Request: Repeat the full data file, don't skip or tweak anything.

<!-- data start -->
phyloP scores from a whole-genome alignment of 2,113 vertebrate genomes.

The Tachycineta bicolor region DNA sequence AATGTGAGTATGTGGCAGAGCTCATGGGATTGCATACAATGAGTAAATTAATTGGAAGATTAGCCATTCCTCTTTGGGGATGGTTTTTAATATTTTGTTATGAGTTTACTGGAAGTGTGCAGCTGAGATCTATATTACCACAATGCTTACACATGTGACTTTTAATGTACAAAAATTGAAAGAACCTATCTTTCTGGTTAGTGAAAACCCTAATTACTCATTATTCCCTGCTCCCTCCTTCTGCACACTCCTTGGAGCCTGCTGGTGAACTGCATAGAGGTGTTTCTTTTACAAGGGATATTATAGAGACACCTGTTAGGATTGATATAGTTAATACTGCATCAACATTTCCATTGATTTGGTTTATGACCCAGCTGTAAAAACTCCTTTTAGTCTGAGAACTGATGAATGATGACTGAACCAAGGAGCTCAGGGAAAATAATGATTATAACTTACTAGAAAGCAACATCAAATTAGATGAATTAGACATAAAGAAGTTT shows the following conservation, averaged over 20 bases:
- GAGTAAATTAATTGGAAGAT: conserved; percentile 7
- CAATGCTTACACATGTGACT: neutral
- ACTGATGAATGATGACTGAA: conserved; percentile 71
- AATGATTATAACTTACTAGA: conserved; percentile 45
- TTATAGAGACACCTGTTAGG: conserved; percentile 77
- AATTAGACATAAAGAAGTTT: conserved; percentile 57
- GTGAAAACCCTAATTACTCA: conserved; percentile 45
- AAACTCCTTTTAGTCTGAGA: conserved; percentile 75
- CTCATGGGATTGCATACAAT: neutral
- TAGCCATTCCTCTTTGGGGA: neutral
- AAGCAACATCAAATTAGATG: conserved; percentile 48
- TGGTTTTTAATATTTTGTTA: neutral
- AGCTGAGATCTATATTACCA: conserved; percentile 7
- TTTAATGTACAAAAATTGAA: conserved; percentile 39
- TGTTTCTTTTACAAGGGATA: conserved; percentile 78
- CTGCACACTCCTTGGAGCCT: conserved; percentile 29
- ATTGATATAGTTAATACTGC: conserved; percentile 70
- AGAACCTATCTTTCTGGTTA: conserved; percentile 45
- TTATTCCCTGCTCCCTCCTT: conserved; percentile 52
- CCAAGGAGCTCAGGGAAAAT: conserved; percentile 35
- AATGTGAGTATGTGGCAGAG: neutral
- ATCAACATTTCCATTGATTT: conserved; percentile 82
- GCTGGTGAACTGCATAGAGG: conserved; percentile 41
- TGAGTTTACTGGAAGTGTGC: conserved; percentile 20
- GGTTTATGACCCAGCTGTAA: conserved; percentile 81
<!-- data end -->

phyloP scores from a whole-genome alignment of 2,113 vertebrate genomes.

The Tachycineta bicolor region DNA sequence AATGTGAGTATGTGGCAGAGCTCATGGGATTGCATACAATGAGTAAATTAATTGGAAGATTAGCCATTCCTCTTTGGGGATGGTTTTTAATATTTTGTTATGAGTTTACTGGAAGTGTGCAGCTGAGATCTATATTACCACAATGCTTACACATGTGACTTTTAATGTACAAAAATTGAAAGAACCTATCTTTCTGGTTAGTGAAAACCCTAATTACTCATTATTCCCTGCTCCCTCCTTCTGCACACTCCTTGGAGCCTGCTGGTGAACTGCATAGAGGTGTTTCTTTTACAAGGGATATTATAGAGACACCTGTTAGGATTGATATAGTTAATACTGCATCAACATTTCCATTGATTTGGTTTATGACCCAGCTGTAAAAACTCCTTTTAGTCTGAGAACTGATGAATGATGACTGAACCAAGGAGCTCAGGGAAAATAATGATTATAACTTACTAGAAAGCAACATCAAATTAGATGAATTAGACATAAAGAAGTTT shows the following conservation, averaged over 20 bases:
- GAGTAAATTAATTGGAAGAT: conserved; percentile 7
- CAATGCTTACACATGTGACT: neutral
- ACTGATGAATGATGACTGAA: conserved; percentile 71
- AATGATTATAACTTACTAGA: conserved; percentile 45
- TTATAGAGACACCTGTTAGG: conserved; percentile 77
- AATTAGACATAAAGAAGTTT: conserved; percentile 57
- GTGAAAACCCTAATTACTCA: conserved; percentile 45
- AAACTCCTTTTAGTCTGAGA: conserved; percentile 75
- CTCATGGGATTGCATACAAT: neutral
- TAGCCATTCCTCTTTGGGGA: neutral
- AAGCAACATCAAATTAGATG: conserved; percentile 48
- TGGTTTTTAATATTTTGTTA: neutral
- AGCTGAGATCTATATTACCA: conserved; percentile 7
- TTTAATGTACAAAAATTGAA: conserved; percentile 39
- TGTTTCTTTTACAAGGGATA: conserved; percentile 78
- CTGCACACTCCTTGGAGCCT: conserved; percentile 29
- ATTGATATAGTTAATACTGC: conserved; percentile 70
- AGAACCTATCTTTCTGGTTA: conserved; percentile 45
- TTATTCCCTGCTCCCTCCTT: conserved; percentile 52
- CCAAGGAGCTCAGGGAAAAT: conserved; percentile 35
- AATGTGAGTATGTGGCAGAG: neutral
- ATCAACATTTCCATTGATTT: conserved; percentile 82
- GCTGGTGAACTGCATAGAGG: conserved; percentile 41
- TGAGTTTACTGGAAGTGTGC: conserved; percentile 20
- GGTTTATGACCCAGCTGTAA: conserved; percentile 81